Lookout Mountain, Ga., Mayor David Bennett talks about his town in March.

A federal judge dismissed a lawsuit against the city of Lookout Mountain, Ga., arguing that the plaintiff failed to bring his short-term vacation rental fight to the proper arena.

Sam Silvey sued the city in February, saying he has the right to keep renting out his home, located at 1609-1/2 Fairy Dell Trail. He said he should be allowed to continue to hawk his property because he began renting it out before the city passed a more restrictive ordinance in fall 2017. The city, however, argued that residents were never allowed to rent out their homes for weekends on websites like Airbnb.

On Dec. 1, Lookout Mountain Mayor David Bennett told Silvey he could no longer rent out his home while he was not there. If he did, he would receive a citation, with a fine of up to $500 or a sentence of up to 90 days in jail. Silvey sued in federal court. But on April 30, U.S. District Court Judge Harold Murphy ruled against Silvey. Murphy said Silvey should have taken his case to the city's zoning board or Walker County Superior Court.

"Even if Defendant Bennett's letter was a final decision on behalf of Defendant City," Murphy wrote, "Plaintiff was required to appeal that decision to the Superior Court of Walker County, Georgia, within thirty days, which he failed to do."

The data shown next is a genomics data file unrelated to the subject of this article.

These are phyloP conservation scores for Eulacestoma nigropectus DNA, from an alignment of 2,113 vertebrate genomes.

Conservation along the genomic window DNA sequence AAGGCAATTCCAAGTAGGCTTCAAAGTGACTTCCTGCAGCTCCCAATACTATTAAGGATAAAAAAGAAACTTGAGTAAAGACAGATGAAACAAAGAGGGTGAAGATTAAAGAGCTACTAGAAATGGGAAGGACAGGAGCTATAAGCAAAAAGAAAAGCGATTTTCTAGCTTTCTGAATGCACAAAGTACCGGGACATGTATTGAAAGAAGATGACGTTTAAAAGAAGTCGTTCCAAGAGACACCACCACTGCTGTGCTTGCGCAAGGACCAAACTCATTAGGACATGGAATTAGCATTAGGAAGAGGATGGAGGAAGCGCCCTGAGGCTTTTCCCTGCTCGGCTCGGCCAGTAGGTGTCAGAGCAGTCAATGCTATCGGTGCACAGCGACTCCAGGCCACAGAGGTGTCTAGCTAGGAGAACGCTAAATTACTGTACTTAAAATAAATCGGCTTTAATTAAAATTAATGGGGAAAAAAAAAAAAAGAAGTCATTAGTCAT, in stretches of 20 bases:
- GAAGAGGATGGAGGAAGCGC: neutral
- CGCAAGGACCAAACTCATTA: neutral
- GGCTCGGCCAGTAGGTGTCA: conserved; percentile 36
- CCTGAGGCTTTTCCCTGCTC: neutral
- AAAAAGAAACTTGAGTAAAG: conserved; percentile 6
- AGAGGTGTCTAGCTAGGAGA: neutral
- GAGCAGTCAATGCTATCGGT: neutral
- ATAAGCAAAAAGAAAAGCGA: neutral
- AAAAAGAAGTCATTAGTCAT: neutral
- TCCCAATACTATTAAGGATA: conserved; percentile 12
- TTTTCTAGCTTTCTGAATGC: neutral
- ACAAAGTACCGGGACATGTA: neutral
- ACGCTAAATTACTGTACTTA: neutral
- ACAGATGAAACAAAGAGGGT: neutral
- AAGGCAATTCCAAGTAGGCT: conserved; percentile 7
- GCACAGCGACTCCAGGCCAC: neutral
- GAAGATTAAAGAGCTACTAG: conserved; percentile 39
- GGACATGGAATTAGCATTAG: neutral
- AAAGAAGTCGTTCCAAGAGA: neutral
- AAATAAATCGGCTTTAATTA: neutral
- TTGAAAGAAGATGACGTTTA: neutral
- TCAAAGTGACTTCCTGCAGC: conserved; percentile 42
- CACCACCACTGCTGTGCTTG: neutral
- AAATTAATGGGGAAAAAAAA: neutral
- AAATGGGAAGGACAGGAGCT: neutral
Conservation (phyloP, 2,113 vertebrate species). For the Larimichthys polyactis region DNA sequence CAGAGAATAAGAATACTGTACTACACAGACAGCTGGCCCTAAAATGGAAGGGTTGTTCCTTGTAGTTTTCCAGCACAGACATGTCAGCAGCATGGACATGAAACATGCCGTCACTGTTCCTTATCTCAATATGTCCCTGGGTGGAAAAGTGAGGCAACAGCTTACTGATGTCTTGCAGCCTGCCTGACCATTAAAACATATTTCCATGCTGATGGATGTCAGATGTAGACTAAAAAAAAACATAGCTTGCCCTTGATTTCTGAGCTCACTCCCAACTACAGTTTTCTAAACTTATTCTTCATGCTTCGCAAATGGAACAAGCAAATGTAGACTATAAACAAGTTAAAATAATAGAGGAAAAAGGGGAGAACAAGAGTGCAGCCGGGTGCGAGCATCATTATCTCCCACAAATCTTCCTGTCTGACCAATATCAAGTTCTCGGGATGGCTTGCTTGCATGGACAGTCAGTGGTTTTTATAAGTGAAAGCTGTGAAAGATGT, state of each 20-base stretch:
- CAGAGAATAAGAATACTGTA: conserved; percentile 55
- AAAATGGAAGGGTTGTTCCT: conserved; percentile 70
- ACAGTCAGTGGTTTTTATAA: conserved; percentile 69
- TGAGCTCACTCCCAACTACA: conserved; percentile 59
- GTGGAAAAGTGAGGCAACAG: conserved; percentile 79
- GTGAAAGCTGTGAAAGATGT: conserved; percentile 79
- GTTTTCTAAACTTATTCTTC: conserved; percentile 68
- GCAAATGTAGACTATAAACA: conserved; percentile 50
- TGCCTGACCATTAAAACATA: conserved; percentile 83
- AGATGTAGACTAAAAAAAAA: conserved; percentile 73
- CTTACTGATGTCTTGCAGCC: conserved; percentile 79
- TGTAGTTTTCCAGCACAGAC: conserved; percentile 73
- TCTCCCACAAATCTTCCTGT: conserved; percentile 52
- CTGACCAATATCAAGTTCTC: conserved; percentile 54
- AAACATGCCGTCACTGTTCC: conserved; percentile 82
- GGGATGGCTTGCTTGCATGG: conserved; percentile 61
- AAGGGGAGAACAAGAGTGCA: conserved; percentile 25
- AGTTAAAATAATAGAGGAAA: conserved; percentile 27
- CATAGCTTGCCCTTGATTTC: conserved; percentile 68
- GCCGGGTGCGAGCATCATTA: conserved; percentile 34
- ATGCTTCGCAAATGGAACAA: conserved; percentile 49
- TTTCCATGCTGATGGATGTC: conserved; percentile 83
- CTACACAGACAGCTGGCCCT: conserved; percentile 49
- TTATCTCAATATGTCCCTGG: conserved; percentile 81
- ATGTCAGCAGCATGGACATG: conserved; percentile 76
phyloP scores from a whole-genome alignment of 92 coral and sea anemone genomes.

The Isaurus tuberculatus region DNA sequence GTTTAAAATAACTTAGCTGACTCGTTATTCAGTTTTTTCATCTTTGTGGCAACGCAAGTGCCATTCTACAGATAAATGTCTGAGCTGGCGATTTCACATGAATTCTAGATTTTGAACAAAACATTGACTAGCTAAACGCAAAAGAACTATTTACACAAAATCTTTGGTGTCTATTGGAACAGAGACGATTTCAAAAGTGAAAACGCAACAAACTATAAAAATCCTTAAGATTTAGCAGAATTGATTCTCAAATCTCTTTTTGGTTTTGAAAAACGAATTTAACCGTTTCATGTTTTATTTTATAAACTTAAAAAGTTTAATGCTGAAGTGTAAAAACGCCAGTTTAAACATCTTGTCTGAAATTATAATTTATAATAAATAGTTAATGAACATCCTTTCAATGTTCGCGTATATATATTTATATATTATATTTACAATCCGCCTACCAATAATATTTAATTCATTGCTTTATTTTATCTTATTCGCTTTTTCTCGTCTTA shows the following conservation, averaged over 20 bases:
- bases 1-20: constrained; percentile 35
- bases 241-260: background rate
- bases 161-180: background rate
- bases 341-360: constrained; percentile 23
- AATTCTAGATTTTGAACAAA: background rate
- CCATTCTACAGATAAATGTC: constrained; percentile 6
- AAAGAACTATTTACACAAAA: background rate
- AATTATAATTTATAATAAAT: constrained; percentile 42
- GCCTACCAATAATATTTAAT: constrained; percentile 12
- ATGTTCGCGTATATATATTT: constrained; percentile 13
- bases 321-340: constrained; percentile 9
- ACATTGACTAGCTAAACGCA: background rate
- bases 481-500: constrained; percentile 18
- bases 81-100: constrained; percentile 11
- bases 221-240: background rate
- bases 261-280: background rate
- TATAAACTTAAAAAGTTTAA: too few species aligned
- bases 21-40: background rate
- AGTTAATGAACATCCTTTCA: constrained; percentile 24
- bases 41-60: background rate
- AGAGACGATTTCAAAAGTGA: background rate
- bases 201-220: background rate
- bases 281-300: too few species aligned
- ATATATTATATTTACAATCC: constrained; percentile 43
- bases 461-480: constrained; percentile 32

The judge added: "Plaintiff has failed to establish that his claims are ripe, and he has not met his burden to show that this Court has jurisdiction over his claims."

Silvey's attorney, Wilson DuBose, told the Times Free Press they plan to continue to fight the city's ordinance. He will file a motion with the U.S. District Court, asking Murphy to reconsider his ruling. If Murphy does not reconsider, they will take the case to the zoning board.

Because the city council changed its short-term vacation rental ordinance in the fall, DuBose argued, Silvey should be grandfathered in.

"The City's prohibition of short-term rentals in the zoning district in which Mr. Silvey's property is located does not prevent him from continuing to rent on a short-term basis," DuBose said in an email.

Silvey bought the home for $100,000 in 2012, according to the Walker County Tax Assessor's website. In his lawsuit, he stated he began renting out the property in 2014. While homeowners in some short-term vacation rental arrangements stay on the property and offer a room or two to paying visitors, Silvey offered the entire house.

He said city officials began contacting him in 2016, telling him he was not allowed to rent out his whole property. The city council revisited the issue last fall. In October, it enacted a new ordinance, telling homeowners they could not rent out their entire property. The council allows people to rent rooms in their house, so long as they're still on the property.

On Dec. 1, Bennett sent Silvey a letter. He told him that the council members noticed he was still advertising the property for rent online.

"[The] City is unwilling to allow your violation of our Zoning Ordinance to continue," Bennett wrote. "This letter is a formal notification that the operation of your vacation rental must cease as of January 1, 2018."

He told Silvey that, should he continue to rent out the property, he would be cited by police.

Contact staff writer Tyler Jett at 423-757-6476 or Follow him on Twitter @LetsJett.